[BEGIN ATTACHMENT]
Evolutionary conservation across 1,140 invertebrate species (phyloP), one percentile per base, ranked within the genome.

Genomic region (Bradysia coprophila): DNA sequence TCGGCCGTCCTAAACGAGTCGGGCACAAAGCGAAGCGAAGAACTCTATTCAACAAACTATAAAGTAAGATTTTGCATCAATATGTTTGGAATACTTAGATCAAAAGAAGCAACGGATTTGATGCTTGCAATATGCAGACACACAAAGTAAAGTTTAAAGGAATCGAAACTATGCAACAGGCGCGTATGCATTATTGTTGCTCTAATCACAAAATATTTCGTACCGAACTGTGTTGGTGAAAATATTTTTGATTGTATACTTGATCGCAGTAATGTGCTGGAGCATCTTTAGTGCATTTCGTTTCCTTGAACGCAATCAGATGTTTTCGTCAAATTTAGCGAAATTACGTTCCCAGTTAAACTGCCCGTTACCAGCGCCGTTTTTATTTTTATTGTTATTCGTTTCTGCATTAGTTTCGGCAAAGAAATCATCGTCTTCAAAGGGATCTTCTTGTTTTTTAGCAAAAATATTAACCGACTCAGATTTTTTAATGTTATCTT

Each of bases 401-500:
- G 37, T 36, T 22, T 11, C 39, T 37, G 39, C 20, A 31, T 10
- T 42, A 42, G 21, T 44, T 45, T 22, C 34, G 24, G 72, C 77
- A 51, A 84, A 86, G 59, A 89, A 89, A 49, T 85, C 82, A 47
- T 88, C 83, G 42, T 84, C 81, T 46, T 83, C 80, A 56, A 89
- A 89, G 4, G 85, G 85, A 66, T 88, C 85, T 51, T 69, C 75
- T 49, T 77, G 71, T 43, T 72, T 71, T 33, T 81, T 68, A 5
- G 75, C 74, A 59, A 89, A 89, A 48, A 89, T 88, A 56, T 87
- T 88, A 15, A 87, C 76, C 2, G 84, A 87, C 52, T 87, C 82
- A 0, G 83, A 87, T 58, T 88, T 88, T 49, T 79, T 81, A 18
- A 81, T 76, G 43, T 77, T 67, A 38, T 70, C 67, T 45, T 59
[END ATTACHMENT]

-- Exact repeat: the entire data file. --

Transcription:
Evolutionary conservation across 1,140 invertebrate species (phyloP), one percentile per base, ranked within the genome.

Genomic region (Bradysia coprophila): DNA sequence TCGGCCGTCCTAAACGAGTCGGGCACAAAGCGAAGCGAAGAACTCTATTCAACAAACTATAAAGTAAGATTTTGCATCAATATGTTTGGAATACTTAGATCAAAAGAAGCAACGGATTTGATGCTTGCAATATGCAGACACACAAAGTAAAGTTTAAAGGAATCGAAACTATGCAACAGGCGCGTATGCATTATTGTTGCTCTAATCACAAAATATTTCGTACCGAACTGTGTTGGTGAAAATATTTTTGATTGTATACTTGATCGCAGTAATGTGCTGGAGCATCTTTAGTGCATTTCGTTTCCTTGAACGCAATCAGATGTTTTCGTCAAATTTAGCGAAATTACGTTCCCAGTTAAACTGCCCGTTACCAGCGCCGTTTTTATTTTTATTGTTATTCGTTTCTGCATTAGTTTCGGCAAAGAAATCATCGTCTTCAAAGGGATCTTCTTGTTTTTTAGCAAAAATATTAACCGACTCAGATTTTTTAATGTTATCTT

Each of bases 401-500:
- G 37, T 36, T 22, T 11, C 39, T 37, G 39, C 20, A 31, T 10
- T 42, A 42, G 21, T 44, T 45, T 22, C 34, G 24, G 72, C 77
- A 51, A 84, A 86, G 59, A 89, A 89, A 49, T 85, C 82, A 47
- T 88, C 83, G 42, T 84, C 81, T 46, T 83, C 80, A 56, A 89
- A 89, G 4, G 85, G 85, A 66, T 88, C 85, T 51, T 69, C 75
- T 49, T 77, G 71, T 43, T 72, T 71, T 33, T 81, T 68, A 5
- G 75, C 74, A 59, A 89, A 89, A 48, A 89, T 88, A 56, T 87
- T 88, A 15, A 87, C 76, C 2, G 84, A 87, C 52, T 87, C 82
- A 0, G 83, A 87, T 58, T 88, T 88, T 49, T 79, T 81, A 18
- A 81, T 76, G 43, T 77, T 67, A 38, T 70, C 67, T 45, T 59